Kid, craft, trash: My son fights boredom

My 13 year old gets bored, so he makes stuff. Or he reads and writes in his journal. Since the reading and writing make for rather low-excitement photos, I’ll share his creations. They’re more fun to look at.g's carved wooden tiki pendants The one interesting note that I have as a home school mom is that we haven’t spent much money. Many people think of spending money for craft kits and supplies, but we really have not spent a lot.

Last summer, my four kids participated in a wood carving class. We bought a basic tool from the instructors (second-hand tools that get the handles replaced/upgraded into first-class tools). Last week, “G” took branches from the backyard pile and made tikis. He makes and gives them away upon request. We already had the tool and the wood came from the yard waste pile. He added black spray paint, which we have in abundance for some reason.


scraping the barn off a log

Out in the garage, I found this log mid-process. It’s yard waste. “G” and his brother have been using a draw knife to remove bark from sticks. The knife came from a garage sale. They probably used their own sharpening stones that they bought for their own knives. I’m not sure what the plan for this log is. The goal may just be to have no bark. Or it may get carved into a large sculpture, because their grandpa gifted them some wood carving gouges for the class they took last summer. The bark and shaving sometimes get saved for starting fires at future campouts.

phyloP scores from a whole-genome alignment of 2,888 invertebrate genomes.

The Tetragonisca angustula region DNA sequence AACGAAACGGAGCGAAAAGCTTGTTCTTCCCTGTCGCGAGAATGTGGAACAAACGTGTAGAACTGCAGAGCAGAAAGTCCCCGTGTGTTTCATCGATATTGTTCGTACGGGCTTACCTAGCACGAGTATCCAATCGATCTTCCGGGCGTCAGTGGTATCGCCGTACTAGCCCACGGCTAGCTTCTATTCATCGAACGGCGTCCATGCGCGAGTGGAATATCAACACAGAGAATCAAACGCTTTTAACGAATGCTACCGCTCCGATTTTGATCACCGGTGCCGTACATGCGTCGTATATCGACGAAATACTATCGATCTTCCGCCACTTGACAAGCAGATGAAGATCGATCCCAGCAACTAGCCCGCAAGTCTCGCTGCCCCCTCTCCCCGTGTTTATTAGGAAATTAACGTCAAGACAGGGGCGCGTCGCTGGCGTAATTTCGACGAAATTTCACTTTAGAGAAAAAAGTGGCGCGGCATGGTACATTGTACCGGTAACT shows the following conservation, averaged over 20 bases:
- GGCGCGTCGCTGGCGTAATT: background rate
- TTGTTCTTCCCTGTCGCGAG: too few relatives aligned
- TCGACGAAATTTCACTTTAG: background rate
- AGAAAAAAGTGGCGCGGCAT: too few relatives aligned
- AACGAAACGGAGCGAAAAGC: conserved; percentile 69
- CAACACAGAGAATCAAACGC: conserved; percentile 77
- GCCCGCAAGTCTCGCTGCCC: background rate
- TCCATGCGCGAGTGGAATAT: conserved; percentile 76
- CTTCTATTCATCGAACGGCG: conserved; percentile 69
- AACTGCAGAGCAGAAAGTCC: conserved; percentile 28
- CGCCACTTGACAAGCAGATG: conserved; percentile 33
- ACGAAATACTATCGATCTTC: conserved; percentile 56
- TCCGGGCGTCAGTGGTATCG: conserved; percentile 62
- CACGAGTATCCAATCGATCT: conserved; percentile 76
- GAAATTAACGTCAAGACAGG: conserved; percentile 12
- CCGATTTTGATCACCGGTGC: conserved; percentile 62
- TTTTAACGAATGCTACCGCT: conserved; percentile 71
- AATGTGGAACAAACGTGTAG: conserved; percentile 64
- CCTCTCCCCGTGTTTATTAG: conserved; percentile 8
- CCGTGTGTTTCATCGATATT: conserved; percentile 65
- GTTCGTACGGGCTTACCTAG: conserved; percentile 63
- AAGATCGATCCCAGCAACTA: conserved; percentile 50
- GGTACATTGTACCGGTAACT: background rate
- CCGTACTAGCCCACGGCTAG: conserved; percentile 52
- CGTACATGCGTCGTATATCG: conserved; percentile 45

Do you see what’s behind the log? No? Well, take a closer look. It’s a painting and cans of spray paint.

“G” has ideas, and he has to get creative and solve the problem of few supplies. For this painting, and all of his graffiti art, he scavenges around for scrap wood. Using what he can find, he assembles frames to the size he wants. For the canvas, he scrounges around for fabric. I believe he used the muslin and burlap from a trashed-out couch sitting out for clean-up day (my FIL calls it “junk day”). With a staple gun, “G” stretches the fabric tight and fastens it to the frame he made. He has small (5″ x 5″) and large (2′ x 1.5′) works around the house, mostly to “turn the basement into something awesome.”


graffiti artMost of the canvasses become graffiti art. With a cutting blade and cardboard (from the recycling bin) or duct tape, “G” makes stencils. They are used for mass production with spray paint. He has bought different colors of paint on his own at the neighborhood hardware store (by bike or walking).

For the Pollock-inspired drippy painting, “G” asked to use some unused paint (dh bought the wrong color) that we keep.

My son has done little this summer but uses resourcefulness and keeps himself entertained.

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